Logic programming

Horn clauses are also the basis of logic programming, where it is common to write definite clauses in the form of an implication:

(pq ∧ ... ∧ t) → u

In fact, the resolution of a goal clause with a definite clause to produce a new goal clause is the basis of the SLD resolution inference rule, used in implementation of the logic programming language Prolog.

In logic programming, a definite clause behaves as a goal-reduction procedure. For example, the Horn clause written above behaves as the procedure:

to show u, show p and show q and ... and show t.

To emphasize this reverse use of the clause, it is often written in the reverse form:

u ← (pq ∧ ... ∧ t)

In Prolog this is written as:

u :- p, q, ..., t.

In logic programming, a goal clause, which has the logical form

X (falsepq ∧ ... ∧ t)

represents the negation of a problem to be solved. The problem itself is an existentially quantified conjunction of positive literals:

X (pq ∧ ... ∧ t)

The Prolog notation does not have explicit quantifiers and is written in the form:

:- p, q, ..., t.

This notation is ambiguous in the sense that it can be read either as a statement of the problem or as a statement of the denial of the problem. However, both readings are correct. In both cases, solving the problem amounts to deriving the empty clause. In Prolog notation this is equivalent to deriving:

:- true.

If the top-level goal clause is read as the denial of the problem, then the empty clause represents false and the proof of the empty clause is a refutation of the denial of the problem. If the top-level goal clause is read as the problem itself, then the empty clause represents true, and the proof of the empty clause is a proof that the problem has a solution.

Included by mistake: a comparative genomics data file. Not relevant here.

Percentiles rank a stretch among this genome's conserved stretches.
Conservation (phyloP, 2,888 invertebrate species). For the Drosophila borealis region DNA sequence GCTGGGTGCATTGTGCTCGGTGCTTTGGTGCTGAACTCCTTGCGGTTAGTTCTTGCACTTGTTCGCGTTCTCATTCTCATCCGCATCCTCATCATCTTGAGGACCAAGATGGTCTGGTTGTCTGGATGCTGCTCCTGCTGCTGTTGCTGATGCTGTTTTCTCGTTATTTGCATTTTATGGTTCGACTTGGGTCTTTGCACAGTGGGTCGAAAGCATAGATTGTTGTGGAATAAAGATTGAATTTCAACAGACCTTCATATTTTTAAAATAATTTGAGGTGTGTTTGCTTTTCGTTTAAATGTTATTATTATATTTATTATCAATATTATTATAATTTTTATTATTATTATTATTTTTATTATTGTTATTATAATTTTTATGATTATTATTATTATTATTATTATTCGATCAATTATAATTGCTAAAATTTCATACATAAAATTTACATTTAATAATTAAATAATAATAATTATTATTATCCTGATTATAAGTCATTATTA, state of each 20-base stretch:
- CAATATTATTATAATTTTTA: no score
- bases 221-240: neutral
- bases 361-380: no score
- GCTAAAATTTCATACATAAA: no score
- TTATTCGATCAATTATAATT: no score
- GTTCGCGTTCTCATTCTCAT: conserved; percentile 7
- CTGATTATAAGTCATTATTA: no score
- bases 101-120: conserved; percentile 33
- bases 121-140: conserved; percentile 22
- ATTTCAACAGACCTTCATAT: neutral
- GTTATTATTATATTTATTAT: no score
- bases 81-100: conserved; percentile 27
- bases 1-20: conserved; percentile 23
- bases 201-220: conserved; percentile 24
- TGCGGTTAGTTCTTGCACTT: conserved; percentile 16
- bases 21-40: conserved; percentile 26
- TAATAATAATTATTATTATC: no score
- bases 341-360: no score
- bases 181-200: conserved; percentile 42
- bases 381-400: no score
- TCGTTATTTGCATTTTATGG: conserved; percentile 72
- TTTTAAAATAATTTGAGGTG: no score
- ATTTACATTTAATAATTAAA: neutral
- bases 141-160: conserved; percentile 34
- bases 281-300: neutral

The solution of the problem is a substitution of terms for the variables X in the top-level goal clause, which can be extracted from the resolution proof. Used in this way, goal clauses are similar to conjunctive queries in relational databases, and Horn clause logic is equivalent in computational power to a universal Turing machine.

Van Emden and Kowalski (1976) investigated the model-theoretic properties of Horn clauses in the context of logic programming, showing that every set of definite clauses D has a unique minimal model M. An atomic formula A is logically implied by D if and only if A is true in M. It follows that a problem P represented by an existentially quantified conjunction of positive literals is logically implied by D if and only if P is true in M. The minimal model semantics of Horn clauses is the basis for the stable model semantics of logic programs.[9]

See also

Notes

  1. ^ Horn 1951.
  2. ^ Makowsky 1987.
  3. ^ Buss 1998.
  4. ^ Lau & Ornaghi 2004.
  5. ^ Like in resolution theorem proving, "show φ" and "assume ¬φ" are synonymous (indirect proof); they both correspond to the same formula, viz. ¬φ.
  6. ^ Dowling & Gallier 1984.
  7. ^ Burris & Sankappanavar 1981.
  8. ^ Chang & Keisler 1990, Section 6.2.
  9. ^ van Emden & Kowalski 1976.

References